Application and Product Considerations for HIPAA-Compliant Software Development

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Recently, our friend, Chris Bowen, Founder and Chief Privacy and Security Officer for ClearDATA, wrote a great article for Network World detailing the 9 Keys to Having a HIPAA-Compliant Cloud. While some of Chris’ “9 Keys” were operational – like disaster recovery and establishing a proper business associate agreement – quite a few fell under the scope of product development.

As a developer of HIPAA-compliant software, we thought we’d expand on the development considerations that Chris introduced in his list. Below we offer our take on five application and product considerations for HIPAA-compliant software development:

 
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  1. Implement audit controls: Under the HITECH Act, the HHS has mandated external audits to ensure that healthcare software remains in compliance with HIPAA standards. This means that one of the key considerations for a HIPAA-compliant product is a logging infrastructure that facilitates regulatory compliance. Tools like as AWS’ CloudTrail and DVmobile's DVblueprint can help log API calls, so if an audit is requested, these tools offer evidence of compliance. However, if any Personal Health Information (PHI) is included, data encryption is recommended (see #4 below). 
     
  2. Identity and Access Management Controls: HIPAA requires central identity management and necessitates the close control of access to data. Thus, to develop HIPAA-compliant software, product engineers must consider how the software will track users, logins, activity, and changes. The key for product development is to design identity and access controls that are safe but not so onerous that they negatively impact patient care. Developers have to balance the HIPAA requirements against the user personas and real-time needs.
     
  3. Access Controls: In the same vein as number two, another significant product consideration is how software can help healthcare organizations achieve access control – who has access to information and when access is available. This requirement is part of the first Technical Safeguard Standard of HIPAA’s Administrative Simplification Security Rule, and includes features like:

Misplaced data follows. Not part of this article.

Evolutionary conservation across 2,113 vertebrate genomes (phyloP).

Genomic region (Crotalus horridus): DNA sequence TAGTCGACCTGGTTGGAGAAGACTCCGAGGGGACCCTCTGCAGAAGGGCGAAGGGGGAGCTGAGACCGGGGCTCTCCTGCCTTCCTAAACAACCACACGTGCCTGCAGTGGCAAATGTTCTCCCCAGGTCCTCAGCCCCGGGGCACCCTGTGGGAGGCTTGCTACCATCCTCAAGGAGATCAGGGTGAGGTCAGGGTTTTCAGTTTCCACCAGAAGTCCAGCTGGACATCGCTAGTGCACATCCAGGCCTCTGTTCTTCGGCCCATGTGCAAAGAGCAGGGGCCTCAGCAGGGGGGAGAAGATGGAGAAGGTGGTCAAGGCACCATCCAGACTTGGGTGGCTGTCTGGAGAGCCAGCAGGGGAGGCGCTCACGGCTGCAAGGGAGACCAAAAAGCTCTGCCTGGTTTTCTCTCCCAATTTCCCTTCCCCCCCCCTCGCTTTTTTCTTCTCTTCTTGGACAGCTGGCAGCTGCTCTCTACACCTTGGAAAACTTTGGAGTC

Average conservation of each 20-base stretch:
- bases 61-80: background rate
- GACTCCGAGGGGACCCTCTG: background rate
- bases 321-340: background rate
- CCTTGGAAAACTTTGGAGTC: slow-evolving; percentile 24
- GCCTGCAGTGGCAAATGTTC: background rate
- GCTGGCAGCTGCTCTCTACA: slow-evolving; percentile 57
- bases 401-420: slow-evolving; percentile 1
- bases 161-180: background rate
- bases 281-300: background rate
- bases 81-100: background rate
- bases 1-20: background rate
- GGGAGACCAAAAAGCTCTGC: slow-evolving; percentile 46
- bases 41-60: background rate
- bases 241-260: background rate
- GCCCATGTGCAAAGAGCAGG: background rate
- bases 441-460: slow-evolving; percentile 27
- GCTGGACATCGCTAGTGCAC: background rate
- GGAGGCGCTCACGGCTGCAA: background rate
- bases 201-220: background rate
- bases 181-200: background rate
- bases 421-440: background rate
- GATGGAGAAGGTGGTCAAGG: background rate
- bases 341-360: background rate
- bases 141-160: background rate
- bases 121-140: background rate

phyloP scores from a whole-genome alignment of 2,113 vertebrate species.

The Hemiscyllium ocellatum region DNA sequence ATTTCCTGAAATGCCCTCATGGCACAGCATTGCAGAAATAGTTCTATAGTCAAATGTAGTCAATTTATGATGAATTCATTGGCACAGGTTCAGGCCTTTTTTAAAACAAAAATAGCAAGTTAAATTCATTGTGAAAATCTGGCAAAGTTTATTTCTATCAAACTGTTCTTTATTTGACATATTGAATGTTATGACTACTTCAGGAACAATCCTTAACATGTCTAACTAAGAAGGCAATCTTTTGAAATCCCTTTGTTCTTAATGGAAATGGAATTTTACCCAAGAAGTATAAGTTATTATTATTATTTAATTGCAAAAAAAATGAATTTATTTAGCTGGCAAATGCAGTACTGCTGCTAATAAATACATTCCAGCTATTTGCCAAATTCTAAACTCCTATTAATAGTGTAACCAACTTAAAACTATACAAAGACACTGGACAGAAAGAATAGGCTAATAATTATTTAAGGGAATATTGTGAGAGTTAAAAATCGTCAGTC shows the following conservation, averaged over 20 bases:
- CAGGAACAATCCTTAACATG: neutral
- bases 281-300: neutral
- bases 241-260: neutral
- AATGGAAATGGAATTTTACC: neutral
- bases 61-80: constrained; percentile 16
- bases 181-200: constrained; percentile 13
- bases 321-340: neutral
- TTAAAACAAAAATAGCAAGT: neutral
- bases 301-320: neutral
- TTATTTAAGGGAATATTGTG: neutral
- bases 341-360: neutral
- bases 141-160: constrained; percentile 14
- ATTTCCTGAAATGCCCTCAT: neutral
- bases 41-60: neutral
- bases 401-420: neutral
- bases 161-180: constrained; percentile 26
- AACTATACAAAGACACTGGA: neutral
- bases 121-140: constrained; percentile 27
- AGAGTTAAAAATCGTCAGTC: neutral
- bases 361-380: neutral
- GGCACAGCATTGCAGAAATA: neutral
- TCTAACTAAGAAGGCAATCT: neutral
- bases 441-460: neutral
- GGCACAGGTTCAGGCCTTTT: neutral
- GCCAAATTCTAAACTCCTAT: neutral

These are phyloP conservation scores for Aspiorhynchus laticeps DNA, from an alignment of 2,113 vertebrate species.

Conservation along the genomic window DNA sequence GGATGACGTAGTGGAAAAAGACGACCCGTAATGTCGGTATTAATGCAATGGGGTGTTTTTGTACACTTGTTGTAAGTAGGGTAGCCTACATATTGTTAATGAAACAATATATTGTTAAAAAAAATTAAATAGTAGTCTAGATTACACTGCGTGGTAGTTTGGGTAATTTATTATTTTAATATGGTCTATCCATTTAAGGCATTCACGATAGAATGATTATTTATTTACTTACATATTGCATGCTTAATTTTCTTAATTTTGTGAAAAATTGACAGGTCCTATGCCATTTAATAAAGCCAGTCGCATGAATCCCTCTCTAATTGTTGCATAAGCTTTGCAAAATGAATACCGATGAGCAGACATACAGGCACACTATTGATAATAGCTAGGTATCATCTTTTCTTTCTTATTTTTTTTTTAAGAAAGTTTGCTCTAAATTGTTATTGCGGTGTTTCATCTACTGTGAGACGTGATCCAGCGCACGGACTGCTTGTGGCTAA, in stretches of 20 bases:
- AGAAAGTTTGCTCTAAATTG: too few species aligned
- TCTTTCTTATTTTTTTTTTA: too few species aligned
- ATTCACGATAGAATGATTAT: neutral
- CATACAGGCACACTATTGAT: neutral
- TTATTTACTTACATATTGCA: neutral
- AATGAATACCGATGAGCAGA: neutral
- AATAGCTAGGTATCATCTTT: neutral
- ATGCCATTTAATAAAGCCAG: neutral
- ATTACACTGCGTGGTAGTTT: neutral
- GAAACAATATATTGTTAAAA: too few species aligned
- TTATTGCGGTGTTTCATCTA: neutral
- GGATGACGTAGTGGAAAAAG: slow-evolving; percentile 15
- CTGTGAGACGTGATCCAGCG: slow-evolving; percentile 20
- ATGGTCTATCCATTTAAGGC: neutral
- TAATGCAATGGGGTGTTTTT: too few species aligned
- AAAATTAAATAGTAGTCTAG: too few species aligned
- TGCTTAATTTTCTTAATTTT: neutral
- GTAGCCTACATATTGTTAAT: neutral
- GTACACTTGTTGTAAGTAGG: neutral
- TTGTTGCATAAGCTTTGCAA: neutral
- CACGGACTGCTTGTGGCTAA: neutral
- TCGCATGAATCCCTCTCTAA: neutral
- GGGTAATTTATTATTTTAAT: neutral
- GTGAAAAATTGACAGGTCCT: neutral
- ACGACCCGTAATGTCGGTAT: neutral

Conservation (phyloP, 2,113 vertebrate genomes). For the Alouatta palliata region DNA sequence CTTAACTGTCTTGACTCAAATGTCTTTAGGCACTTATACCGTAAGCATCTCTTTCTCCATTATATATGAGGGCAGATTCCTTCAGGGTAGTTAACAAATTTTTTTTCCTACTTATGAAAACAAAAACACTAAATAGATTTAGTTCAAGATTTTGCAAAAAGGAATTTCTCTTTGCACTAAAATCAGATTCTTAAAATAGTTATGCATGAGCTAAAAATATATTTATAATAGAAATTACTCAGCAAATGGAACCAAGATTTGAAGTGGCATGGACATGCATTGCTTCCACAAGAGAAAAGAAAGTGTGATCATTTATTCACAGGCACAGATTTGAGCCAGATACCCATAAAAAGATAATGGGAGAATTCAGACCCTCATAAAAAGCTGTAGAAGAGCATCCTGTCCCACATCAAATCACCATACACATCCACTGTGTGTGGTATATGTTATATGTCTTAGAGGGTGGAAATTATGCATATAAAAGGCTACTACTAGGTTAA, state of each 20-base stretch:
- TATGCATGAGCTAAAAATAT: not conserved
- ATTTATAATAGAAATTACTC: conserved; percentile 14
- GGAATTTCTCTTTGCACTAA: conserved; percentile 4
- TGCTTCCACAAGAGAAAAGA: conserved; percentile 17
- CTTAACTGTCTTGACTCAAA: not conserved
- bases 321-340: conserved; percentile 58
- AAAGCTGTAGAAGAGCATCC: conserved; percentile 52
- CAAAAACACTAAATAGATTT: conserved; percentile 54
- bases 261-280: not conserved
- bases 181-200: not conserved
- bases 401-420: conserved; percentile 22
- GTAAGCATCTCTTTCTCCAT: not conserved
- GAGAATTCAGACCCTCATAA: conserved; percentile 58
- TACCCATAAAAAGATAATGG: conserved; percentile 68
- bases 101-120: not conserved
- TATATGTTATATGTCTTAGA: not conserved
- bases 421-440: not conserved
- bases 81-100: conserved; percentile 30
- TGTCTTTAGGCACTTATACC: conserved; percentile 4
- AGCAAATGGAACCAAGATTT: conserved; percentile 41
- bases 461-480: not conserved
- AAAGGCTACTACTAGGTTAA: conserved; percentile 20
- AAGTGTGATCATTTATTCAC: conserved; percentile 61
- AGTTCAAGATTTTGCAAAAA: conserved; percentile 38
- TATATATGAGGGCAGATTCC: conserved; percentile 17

- Unique user identification
           - Role-based authorization
           - Emergency access
           - Automatic logoff

    Product developers need to consider the roles of all end users to develop role-based access functionality. For example, a hospital administrator might not have the same access to patient diagnoses as a doctor would. Similarly, a doctor might not have the same access to patient financial information as an administrator might. Navigating these roles and developing infrastructure to accommodate a variety of role-based needs is critical for HIPAA compliant software development.
     
  4. Encrypt PHI and other sensitive data: Encryption of PHI data is not required by HIPAA. But, while it’s not specifically mandated, implementing a mechanism to encrypt and decrypt PHI data is a best practice for healthcare software development. We agree with Chris Bowen when he says that healthcare software solutions should encrypt PHI and other sensitive data in transit or at rest using a purpose-designed approach. This helps organizations mitigate unauthorized access to sensitive data, thus protecting them from financial risk and liability in the event of a data breach.
     
  5. Ensure transmission security: Just as with encryption and decryption, transmission security is not a requirement for HIPAA-compliant software. But again, it is a best practice. When developing HIPAA-compliant software, product engineers must consider the technical security measures that need to be implemented within the application to guard against unauthorized access to information as it is being transmitted electronically. Products should be built with SSL and TLS certificates, as well as object keys where feasible.

These are just five of the keys to developing HIPAA-compliant software. Click here for more information about how DVmobile works with healthcare partners to dream up, design, and develop innovative healthcare solution.

 
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2 Factors Driving the Rise of the Multi-Cloud

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A recent survey of more than 1,200 global business and IT decision makers revealed that 56% of global organizations now operate with a Cloud-first mentality when it comes to deploying new applications and managing workloads. That’s a complete turnaround from only a few years ago, when on-premises software development was still in the driver’s seat.

The survey also found that more customers are embracing the Multi-Cloud as a key component of their business strategies. Additional research supports this finding:

It’s easy to understand why organizations are increasingly migrating to Cloud-based solutions. Cloud solutions can help organizations act and react quickly to changing environments, better manage IT resources, and better serve clients. But what’s behind the growth of the Multi-Cloud trend? Why are Cloud-aware and connected organizations embracing the Multi-Cloud model?


There are two factors driving this trend:

Flexible Customization –